Secondly and thirdly, settlements and power: when you have money to make a lawsuit worthwhile, and someone sues you for a tort claim like sexual assault, it is often literally cheaper to buy them off than to fight them off. It's an immoral choice, because it rewards their behavior, but it's a cost of doing business in America. There are plenty of people who are very rich, but who don't quite have the connections and power to be untouchable. A Senator worth $7 million finds it much easier to rape than an actor worth $40 million, if the actor is a flash in the pan who didn't come from Hollywood's big producer lines. So we need to stop (1) equating popularity or net worth with power, because the two are often different, and (2) assuming that silence means lack of defense.
As to settlements: When you make a settlement, you're essentially telling someone, "It would cost me $100K in legal fees to make you go away, and you know that, and your lawyers know that, so here's $70K to shut up and vanish." In order to get that deal--$70K instead of $100K--you have to sign agreements promising not to talk about the deal later on. Years later, then, after having been the target of many campaigns, you're not legally permitted to explain what happened. So Cosby's "silence" can't be used against him. He had to promise it away under threat. Don't talk back to massa, as they used to say.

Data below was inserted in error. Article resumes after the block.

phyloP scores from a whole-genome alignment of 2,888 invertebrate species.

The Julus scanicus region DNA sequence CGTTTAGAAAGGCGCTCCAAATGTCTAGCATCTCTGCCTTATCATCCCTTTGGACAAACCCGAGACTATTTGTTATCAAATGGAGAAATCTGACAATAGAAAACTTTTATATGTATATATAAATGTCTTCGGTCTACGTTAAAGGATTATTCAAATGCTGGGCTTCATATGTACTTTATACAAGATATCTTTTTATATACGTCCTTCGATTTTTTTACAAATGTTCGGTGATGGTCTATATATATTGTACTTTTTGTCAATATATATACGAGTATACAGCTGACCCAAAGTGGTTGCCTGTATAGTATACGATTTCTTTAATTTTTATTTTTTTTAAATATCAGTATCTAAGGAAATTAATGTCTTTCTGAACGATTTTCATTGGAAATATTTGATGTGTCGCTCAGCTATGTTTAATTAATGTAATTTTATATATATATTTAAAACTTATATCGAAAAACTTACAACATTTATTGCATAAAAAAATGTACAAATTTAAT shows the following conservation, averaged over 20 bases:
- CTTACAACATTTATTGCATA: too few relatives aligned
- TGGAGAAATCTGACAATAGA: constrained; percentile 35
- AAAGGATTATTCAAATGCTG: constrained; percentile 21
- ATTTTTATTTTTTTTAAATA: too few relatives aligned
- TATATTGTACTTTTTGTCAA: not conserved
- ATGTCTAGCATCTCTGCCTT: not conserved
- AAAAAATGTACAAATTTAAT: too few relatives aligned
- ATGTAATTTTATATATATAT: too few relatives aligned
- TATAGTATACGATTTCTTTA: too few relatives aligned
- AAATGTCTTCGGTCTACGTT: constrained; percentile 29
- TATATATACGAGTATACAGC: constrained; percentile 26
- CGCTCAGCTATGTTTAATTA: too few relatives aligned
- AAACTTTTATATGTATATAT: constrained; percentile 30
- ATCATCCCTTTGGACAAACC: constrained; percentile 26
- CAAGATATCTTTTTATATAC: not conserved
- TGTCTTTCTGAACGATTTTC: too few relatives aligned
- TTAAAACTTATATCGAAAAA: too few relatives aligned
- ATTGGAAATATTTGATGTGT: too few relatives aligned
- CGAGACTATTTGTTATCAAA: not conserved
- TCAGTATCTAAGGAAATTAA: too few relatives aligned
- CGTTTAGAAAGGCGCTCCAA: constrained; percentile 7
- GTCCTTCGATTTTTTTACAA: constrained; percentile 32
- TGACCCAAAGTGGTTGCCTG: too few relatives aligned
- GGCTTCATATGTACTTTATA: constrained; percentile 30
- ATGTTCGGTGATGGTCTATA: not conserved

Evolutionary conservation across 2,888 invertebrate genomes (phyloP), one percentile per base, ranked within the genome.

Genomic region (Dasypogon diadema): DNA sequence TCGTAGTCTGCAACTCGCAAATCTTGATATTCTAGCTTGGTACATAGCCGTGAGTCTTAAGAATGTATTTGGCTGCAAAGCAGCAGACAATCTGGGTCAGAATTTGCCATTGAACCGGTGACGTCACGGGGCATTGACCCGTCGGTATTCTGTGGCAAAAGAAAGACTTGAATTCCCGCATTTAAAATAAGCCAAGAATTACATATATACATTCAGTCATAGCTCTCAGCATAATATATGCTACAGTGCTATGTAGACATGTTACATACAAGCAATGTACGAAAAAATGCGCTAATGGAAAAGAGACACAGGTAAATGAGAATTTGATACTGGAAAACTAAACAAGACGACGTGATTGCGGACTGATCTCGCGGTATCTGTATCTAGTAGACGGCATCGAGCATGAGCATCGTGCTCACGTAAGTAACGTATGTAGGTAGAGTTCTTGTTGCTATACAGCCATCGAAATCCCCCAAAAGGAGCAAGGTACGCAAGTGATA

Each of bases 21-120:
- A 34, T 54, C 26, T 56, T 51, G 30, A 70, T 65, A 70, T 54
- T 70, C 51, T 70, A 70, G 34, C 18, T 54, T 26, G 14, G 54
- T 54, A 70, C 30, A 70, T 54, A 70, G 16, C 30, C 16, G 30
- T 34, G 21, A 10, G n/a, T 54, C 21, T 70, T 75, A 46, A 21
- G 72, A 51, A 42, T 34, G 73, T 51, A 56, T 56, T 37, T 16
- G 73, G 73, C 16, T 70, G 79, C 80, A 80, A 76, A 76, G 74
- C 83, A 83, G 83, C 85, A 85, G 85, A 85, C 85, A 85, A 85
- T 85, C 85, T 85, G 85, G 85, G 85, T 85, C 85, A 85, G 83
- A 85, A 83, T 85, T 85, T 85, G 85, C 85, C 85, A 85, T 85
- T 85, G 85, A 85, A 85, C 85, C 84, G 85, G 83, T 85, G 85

As to power: Cosby had the money to buy NBC back in the day, but he was shut out of the deal because he wasn't to be permitted that kind of control. To the media industry, he's like a Michael Jordan--a talent whom they're willing to buy off with a life of luxury, but one whose lineage isn't meant to stretch into several generations. When people like that try to establish future patents of nobility using their generationally-illiquid net worth, they turn up having sadly committed suicide, suffer a horrible and unforeseen drug overdose, die in a tragic car crash, get bombarded by sexual accusations from women with connections to the entertainment industry who need money, or, if they're rappers or in any way connected to something viewers will perceive as "street-like," fall victim to a horrific shooting. Money is not power in and of itself, in that world. The system needs the occasional suddenly-wealthy people to prove that the fight isn't fixed, but it can't allow the nouveau riche to know all the secrets, or they might be divulged. (That's why they hate the nouveau riche while pretending not to; because you can't be completely open around them.)